I think about this every time I apologize. In fact, I think about apologies a lot. I’m interested in their semantics, and what makes them work, and, if we describe them in terms of working, is that gross and manipulative? Is an effective apology a selfish one, or is an apology an apology regardless of results? If someone apologizes, and no one forgives, did the tree even fall at all?
Until the 18th century, “apology” meant a “speech in one’s own defense,” according to etymonline.com. (I know — dictionary definitions in essays are groan-worthy —but Jacob-Jenkins opened the gates with River’s line about the etymology of “sorry.”) In modern terms, that’s the opposite of what we want from an apology, because today we define apology as a “frank expression of regret for wrong done” and we leave defense at the door. Isn’t that wild? That the original definition of the word is the precise thing you’d get in trouble for if you capitalized on it now?
A CTRL+F search of the Appropriate script reveals 41 occurrences of the word “sorry,” 23 of some form of “apologize,” and 13 of some version of “forgiveness.” The characters who crave apologies go hungry. The ones who apologize don’t find forgiveness on the other side. The siblings struggle with guilt on behalf of their dead father, who might have been (spoiler alert) a member of the KKK. And then there’s the fact that the whole story takes place on a plantation, in the American South, where the sins of a nation loom loud and unresolved like the sound of the cicadas just outside the screen door.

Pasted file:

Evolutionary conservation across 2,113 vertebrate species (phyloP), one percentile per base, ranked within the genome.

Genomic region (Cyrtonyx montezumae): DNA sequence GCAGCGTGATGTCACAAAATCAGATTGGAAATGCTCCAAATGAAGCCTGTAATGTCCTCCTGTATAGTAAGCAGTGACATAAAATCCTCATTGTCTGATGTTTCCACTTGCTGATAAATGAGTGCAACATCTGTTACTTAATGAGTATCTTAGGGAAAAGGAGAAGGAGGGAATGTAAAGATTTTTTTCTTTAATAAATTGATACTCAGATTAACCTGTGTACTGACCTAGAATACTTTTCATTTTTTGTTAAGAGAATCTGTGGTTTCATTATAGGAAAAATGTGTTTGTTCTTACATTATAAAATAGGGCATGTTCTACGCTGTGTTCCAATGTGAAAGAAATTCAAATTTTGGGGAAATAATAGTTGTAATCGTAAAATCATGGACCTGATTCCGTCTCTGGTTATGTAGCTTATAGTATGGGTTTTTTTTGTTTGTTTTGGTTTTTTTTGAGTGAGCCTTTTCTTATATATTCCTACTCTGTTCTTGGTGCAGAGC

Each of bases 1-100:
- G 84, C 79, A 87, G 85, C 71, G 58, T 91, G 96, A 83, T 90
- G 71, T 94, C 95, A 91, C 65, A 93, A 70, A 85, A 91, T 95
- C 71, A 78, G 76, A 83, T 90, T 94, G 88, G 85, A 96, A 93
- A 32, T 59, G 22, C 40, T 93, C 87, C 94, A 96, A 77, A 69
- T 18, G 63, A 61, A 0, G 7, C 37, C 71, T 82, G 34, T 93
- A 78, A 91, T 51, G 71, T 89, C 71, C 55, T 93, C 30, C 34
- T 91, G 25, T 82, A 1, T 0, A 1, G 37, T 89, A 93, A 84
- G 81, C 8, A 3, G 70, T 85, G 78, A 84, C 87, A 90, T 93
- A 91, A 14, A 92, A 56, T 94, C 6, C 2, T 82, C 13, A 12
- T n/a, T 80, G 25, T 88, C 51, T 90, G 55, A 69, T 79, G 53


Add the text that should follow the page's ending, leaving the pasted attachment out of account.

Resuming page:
Amidst all this wreckage, River has the audacity to campaign for something as simple as the word “sorry.” Here’s the monologue that contains her line. She’s referring to her fiancée-with-a-past, and she’s speaking to Toni, her future sister-in-law, who’s presently withholding apologies from several other characters:
“…sometimes, the only way to move forward is with a little ritual. Even if you have to sort of cobble it together for yourself. We can’t go back and change the past—we can’t un-hurt each other, we can’t un-feel feelings—but we can ease the pain of the present by enacting the eternal rites. And sometimes those rites can be as big as seeing your childhood home go or as small as an apology. “I’m sorry” is one of the oldest rituals we have. Did you know the root of “sorry” is actually “sore?” When you’re saying “I’m sorry,” you’re literally saying “I sore.” We acknowledge the reality of each other’s suffering and, by the extension, the universality of suffering. We give our suffering up to the collective and we move on. Isn’t that beautiful?”
Is River right about apologies? I went searching, on the Internet and in my own little world of experience. Here’s a chaotic list of what I know (with unashamed commentary):